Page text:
Josh Gross
Monday April 27th, 2009

To football, wrestling and weightlifting, Kyle Maynard can add mixed martial arts to his arsenal of feats.

However, if in addition to fulfilling personal dreams Saturday in Auburn, Ala., the 23-year-old congenital amputee hoped to prove he should be licensed to fight by a reputable regulatory body, namely his home state of Georgia, Maynard did little to help himself.

Without such an incredible, well-polished story, the circumstances of a man missing forearms, hands, thighs, knees and shins fighting an able-bodied opponent would have demanded comparisons to some of the most tasteless promotional ventures of all time.

While Maynard's involvement -- and that alone -- tempered much of the "carnival" talk, I doubt his efforts will be well received a second or third time.

Judging by e-mails I received in the wake of Maynard's three-round decision loss to Brian Fry, respect for Kyle is far reaching. So too is the sentiment that, unlike amateur wrestling, for which Maynard initially found acclaim, MMA is not a sport he should pursue. However, in speaking with Randy Couture last week, "The Natural" seemed confident Maynard "may not figure it out this time or even the next. But he will figure it out."

I fear Couture may be correct: Maynard will press forward, as he did early in his wrestling career, and fight in unsanctioned bouts in front of onlookers hoping to see a wreck. He wouldn't do this to draw attention to himself, I don't think. It would simply be a continuation of the long windy path he and his father took when he first began wrestling at age 11, when the lesson was hammered home that circumstances don't determine effort.

Why is Jason "Mayhem" Miller not on your top 10 middleweight list? You have Rich Franklin, who was considered, even though he is 205 now. Mayhem is 15-3 in his last 18 fights. I'm pretty sure I get it, he isn't in the UFC. -- Bryan Ebeling, Lafayette, La.

Credit to Mayhem for submitting Robbie Lawler in 2006, but that would be the only reason he'd gain consideration at the moment. Losses to Frank Trigg (also in '06) and, recently Ronaldo Souza, mean Miller isn't at a top-10 level. He's talented and nuts, and fun to watch. But one of the 10 best middleweights in the world? I don't think so. (By the way, Franklin has a pretty solid career at 185, and he's not ranked, only mentioned.)

What is going on with Anderson Silva? I realize he likes to counter, but come on. He should have known his chances to counter would be few and far between with Thales Leites. Seriously, what is he afraid of? The fact of the matter is he is the champ. He needs to act like one. You think Georges St. Pierre, who supposedly is in the talks for a mega-fight with Silva, would be scared to go to the ground with Leites? Please. -- Hilario Gonzalez, San Benito, Texas

I don't agree with you on the "scared" assessment. More like "not interested." I can't say I blame Silva. This is, after all, a sport. Or it's supposed to be a sport. Who cares how you get to a destination, so long as you get there first, right?

Some fighters risk everything to avoid carrying a reputation as a boring fighter. Others couldn't care less. Silva seems to be in the camp that doesn't mind criticism, as long as he continues to win and retain the belt.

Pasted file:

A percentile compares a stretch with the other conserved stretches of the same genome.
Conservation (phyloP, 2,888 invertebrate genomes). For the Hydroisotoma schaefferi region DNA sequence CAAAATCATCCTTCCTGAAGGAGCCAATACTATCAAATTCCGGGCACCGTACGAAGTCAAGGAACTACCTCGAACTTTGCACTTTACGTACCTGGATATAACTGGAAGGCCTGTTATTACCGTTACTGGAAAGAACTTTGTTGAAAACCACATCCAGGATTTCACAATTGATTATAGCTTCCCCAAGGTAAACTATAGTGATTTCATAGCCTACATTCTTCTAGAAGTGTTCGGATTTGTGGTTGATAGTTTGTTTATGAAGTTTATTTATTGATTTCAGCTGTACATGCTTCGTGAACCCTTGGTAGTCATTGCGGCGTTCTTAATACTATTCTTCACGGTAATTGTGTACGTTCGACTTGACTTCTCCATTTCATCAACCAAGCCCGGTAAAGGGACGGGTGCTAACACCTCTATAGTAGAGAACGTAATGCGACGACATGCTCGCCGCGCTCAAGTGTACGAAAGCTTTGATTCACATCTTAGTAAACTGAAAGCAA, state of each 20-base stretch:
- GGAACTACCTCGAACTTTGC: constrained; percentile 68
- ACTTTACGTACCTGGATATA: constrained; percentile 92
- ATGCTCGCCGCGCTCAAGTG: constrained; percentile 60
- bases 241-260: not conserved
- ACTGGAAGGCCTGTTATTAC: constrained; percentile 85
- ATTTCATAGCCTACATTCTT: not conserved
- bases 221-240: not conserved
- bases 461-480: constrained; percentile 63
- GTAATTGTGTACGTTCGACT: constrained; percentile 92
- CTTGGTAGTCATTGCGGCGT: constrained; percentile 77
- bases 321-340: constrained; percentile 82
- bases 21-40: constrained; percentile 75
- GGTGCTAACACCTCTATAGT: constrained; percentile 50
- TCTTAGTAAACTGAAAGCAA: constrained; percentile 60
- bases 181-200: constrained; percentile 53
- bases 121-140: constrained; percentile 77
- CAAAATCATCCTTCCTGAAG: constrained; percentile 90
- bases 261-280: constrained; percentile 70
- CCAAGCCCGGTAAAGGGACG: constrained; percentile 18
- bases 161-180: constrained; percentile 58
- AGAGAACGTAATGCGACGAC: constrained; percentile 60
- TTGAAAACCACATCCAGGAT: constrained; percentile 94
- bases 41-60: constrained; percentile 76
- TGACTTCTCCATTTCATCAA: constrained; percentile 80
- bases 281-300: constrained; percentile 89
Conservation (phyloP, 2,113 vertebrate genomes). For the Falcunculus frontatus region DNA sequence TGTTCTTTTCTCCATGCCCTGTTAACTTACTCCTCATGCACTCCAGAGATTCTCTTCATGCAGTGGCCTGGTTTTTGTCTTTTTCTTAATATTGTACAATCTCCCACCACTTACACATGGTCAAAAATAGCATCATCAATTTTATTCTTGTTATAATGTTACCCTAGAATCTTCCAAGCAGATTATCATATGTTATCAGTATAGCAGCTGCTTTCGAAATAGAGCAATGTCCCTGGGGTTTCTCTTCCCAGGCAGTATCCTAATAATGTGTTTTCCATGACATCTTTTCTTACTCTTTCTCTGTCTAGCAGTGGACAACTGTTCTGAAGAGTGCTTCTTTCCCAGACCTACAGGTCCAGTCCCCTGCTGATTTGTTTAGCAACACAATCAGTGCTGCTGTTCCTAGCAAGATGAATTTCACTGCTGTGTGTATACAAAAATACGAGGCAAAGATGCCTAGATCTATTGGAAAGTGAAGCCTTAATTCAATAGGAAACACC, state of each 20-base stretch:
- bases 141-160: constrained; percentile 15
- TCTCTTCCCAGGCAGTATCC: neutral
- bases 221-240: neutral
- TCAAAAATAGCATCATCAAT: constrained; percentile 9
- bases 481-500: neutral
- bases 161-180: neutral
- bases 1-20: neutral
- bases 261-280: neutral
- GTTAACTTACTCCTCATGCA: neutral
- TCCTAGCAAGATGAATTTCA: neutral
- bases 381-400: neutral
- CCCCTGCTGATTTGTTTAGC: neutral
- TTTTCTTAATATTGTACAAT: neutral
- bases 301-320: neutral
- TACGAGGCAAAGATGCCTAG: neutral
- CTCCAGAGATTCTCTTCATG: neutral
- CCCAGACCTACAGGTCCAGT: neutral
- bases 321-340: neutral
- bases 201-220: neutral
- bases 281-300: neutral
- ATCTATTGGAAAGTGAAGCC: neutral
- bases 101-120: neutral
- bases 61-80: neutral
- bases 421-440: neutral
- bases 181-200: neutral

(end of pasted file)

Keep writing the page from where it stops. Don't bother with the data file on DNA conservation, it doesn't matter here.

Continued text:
The fact is, Silva broke a record for consecutive victories in the UFC against Leites. During Silva's stretch of nine wins in a row, how many were unacceptable performances? Maybe one, against Patrick Cote. Though neither challenger came forward, Cote was there to be picked apart if Silva decided that's what he wanted to do. Leites wasn't going to let himself get hurt, so he flopped to his back. And with Silva uninterested in engaging in Leites' world, the fight was a snoozer.

Extra credit should go to great fighters willing to beat opponents at their strengths. Fedor Emelianenko mauled Antonio Rodrigo Nogueira in the guard at the height of the Brazilian's career, and kickboxed Mirko "Cro Cop" Filipovic when most people considered that suicide. Miguel Torres seems intent on putting on a show every time he steps in the cage, and St. Pierre pretty much does what he wants to whomever he wants.

If Silva doesn't meet the challenge of his contemporaries, his spotty timidity will be remembered just as strongly as his pinpoint violence. Of course, it's quite possible he doesn't care either way.

Don't you see value in having Silva fight at light heavyweight against someone like Keith Jardine? Jardine has nothing to lose and everything to gain. He is a tough, gritty fighter who is ever improving and does not back down from a fight. He would take the fight to Silva, which we all want to see. --"Fistcruncher," Omaha, Neb.

There are problems with Silva at 205. First and foremost, he's close friends with Lyoto Machida. They share the same management, work out together from time to time and probably won't go head to head in the cage.

In the crowded light heavyweight mix, you're right, Silva would find plenty of challenges, and he may very well excel at all of them. But I'm a fan of him at middleweight, even if it doesn't seem like there are many challengers right now. It's incumbent on the UFC to deliver credible title contenders. Leites appeared to make the grade, yet, stylistically, it was an awful fight. Against Demian Maia, it's hard to imagine anything all that different. Once the Brazilian jiu-jitsu guys clear the stage, there appear to be some potentially stiff opponents for Silva that should make a move to 205 unnecessary.

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